By Louise Chase Dettman

At right, food prep with kitchen boss CheeChee Mathis (right) and Makaela (left); Courtesy of Louise Dettman

“Whether you are called to serve or have a need to be served, all are welcome at St. Augustine’s every Sunday morning at 8 a.m. for one of the best breakfasts in town and the most welcoming volunteers around!” That’s what St. Augustine’s Episcopal Church says on its website. And they mean it.

Like many other congregations in the DC area, St. Augustine’s has temporarily suspended in-person gatherings at its Southwest Waterfront location to reduce the spread of COVID-19. However, its Bread for Life free breakfast program continues. This is one event that cannot be shared virtually, as the church’s services are now. 

For more than 25 years, St. Augustine’s has hosted this weekly hot meal for those in need – typically in a community dining room at its 555 Water St., SW location. The program serves a crowd of 30-50 on a first-come, first-served basis from 8-8:45 a.m. Dozens of neighbors and members of the area’s homeless population are breakfast regulars.

Many hear about Bread for Life through word-of-mouth. Others come in through the congregation, or join the church after enjoying a great meal. Things look a lot different now than they did on Feb. 2, when I volunteered in St. Augustine’s kitchen under the direction of Chee Chee Mathis, the 74-year-old grandmother of seven, who runs the program. 

A retired U.S. Dept. of Housing and Urban Development employee, she uses her love of, and gift for, cooking to feed those in need. Longtime church members, new recruits, and a steady rotation of volunteers keep the program going with church donations.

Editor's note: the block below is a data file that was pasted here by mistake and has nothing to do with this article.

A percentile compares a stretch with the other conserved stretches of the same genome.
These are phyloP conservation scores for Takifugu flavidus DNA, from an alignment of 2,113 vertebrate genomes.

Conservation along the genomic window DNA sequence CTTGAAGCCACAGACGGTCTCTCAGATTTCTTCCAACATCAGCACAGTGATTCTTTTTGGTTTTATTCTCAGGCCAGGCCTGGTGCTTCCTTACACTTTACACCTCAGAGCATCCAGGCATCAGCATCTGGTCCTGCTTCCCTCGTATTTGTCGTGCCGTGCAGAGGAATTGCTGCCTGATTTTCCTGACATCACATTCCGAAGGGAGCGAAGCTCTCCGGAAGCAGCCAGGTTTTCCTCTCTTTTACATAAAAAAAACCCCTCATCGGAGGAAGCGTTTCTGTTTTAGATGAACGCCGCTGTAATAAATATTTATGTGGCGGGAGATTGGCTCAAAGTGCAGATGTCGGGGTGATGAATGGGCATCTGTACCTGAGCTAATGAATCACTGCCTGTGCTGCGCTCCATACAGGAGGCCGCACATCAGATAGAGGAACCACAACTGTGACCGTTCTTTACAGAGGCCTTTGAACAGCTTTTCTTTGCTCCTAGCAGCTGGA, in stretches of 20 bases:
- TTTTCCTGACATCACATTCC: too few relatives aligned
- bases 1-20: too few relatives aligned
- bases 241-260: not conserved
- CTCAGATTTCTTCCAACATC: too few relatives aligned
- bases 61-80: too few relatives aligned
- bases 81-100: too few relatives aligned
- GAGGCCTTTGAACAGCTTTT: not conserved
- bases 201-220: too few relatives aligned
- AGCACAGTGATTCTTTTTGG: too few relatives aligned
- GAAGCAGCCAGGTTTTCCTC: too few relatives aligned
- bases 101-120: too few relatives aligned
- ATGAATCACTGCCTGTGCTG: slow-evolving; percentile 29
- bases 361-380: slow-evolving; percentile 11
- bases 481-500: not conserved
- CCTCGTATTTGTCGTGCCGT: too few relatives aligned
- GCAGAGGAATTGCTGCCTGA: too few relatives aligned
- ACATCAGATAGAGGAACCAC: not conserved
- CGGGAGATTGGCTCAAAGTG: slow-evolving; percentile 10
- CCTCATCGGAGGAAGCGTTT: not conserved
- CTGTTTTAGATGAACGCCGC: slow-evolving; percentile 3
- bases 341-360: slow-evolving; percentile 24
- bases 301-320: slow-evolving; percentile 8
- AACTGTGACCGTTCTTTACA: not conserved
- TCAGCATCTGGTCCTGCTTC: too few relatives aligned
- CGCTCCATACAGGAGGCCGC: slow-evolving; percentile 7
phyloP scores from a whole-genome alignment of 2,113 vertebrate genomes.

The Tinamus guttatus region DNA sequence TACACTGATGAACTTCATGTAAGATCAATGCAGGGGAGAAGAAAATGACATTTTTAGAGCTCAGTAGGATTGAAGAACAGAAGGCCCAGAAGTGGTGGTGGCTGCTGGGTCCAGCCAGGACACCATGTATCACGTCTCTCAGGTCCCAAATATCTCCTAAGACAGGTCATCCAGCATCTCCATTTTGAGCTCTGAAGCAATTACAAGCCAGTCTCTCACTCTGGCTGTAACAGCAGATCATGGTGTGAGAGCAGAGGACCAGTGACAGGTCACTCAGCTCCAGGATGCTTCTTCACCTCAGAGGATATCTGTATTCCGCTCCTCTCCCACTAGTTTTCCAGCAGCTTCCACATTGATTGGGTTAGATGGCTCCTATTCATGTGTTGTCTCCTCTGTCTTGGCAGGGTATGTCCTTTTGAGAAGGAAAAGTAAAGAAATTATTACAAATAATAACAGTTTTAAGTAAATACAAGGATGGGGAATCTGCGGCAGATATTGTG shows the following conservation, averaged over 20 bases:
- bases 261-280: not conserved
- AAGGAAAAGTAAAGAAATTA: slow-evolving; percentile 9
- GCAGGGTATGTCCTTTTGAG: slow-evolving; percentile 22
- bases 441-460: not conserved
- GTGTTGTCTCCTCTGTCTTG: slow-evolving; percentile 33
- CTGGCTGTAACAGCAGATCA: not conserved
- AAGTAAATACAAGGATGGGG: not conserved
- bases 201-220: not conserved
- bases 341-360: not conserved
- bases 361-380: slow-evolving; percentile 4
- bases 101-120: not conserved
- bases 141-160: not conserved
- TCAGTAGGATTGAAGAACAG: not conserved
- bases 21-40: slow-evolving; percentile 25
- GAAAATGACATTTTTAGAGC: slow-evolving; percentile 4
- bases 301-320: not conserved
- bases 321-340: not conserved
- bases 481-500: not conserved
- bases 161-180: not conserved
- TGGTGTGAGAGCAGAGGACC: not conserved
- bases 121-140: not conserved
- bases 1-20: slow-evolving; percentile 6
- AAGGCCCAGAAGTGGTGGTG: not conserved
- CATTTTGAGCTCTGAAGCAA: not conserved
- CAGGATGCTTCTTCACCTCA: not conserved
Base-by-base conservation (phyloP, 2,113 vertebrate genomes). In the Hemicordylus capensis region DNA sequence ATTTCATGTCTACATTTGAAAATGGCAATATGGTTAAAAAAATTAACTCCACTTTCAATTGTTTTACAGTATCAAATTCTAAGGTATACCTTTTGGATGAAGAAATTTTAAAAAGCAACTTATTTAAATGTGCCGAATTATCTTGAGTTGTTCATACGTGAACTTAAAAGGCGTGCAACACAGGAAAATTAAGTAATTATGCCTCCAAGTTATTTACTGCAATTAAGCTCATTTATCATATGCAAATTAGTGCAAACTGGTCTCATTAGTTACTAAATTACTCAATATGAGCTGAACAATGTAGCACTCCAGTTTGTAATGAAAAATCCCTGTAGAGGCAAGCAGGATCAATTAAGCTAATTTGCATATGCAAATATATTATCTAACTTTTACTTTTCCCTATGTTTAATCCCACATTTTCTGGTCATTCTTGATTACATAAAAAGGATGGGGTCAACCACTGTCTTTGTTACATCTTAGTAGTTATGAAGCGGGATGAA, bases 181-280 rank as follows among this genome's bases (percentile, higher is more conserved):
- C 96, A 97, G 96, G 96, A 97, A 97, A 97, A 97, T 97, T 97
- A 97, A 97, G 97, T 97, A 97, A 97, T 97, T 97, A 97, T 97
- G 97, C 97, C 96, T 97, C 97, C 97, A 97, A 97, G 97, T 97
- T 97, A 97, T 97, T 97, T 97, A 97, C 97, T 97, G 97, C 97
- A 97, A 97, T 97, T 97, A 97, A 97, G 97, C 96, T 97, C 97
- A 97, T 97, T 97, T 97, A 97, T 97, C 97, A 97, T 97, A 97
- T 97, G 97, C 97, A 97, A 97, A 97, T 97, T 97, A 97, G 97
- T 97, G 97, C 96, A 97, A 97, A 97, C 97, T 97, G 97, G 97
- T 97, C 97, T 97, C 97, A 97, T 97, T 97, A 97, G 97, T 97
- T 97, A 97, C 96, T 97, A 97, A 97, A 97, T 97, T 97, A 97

To continue meeting community demand in this time of uncertainty, the meal and format have changed to reflect advised protocols for the current pandemic. Guests loosely assemble outside the church, where volunteers offer a to-go bag with a breakfast sandwich, carton of juice, and piece of fruit. Guests are asked to eat apart elsewhere to limit the possibility of the virus spreading.

On a typical Sunday – when D.C., the nation, and the world are not in a state of emergency – Chee Chee runs a tight kitchen and insists on cooking her massive menu from scratch. She’s happy to show anyone the ropes, starting at 6:45 a.m. on Sunday mornings. 

Judy Alexander preps the sausages; Courtesy of Louise Dettman

The day I volunteered, eight adults and two kids prepared three flavors of pancakes, two egg-and-potato casseroles, two kinds of sausage, grits, scrambled eggs, buttermilk biscuits, fruit, and two kinds of cake, coffee, and juice for 30 hungry men, women, and children. All relished the nourishment and the company and agreed that “Pancake Church” has the best breakfast in town!

If you are interested in volunteering, please email Chee Chee Mathis for details at

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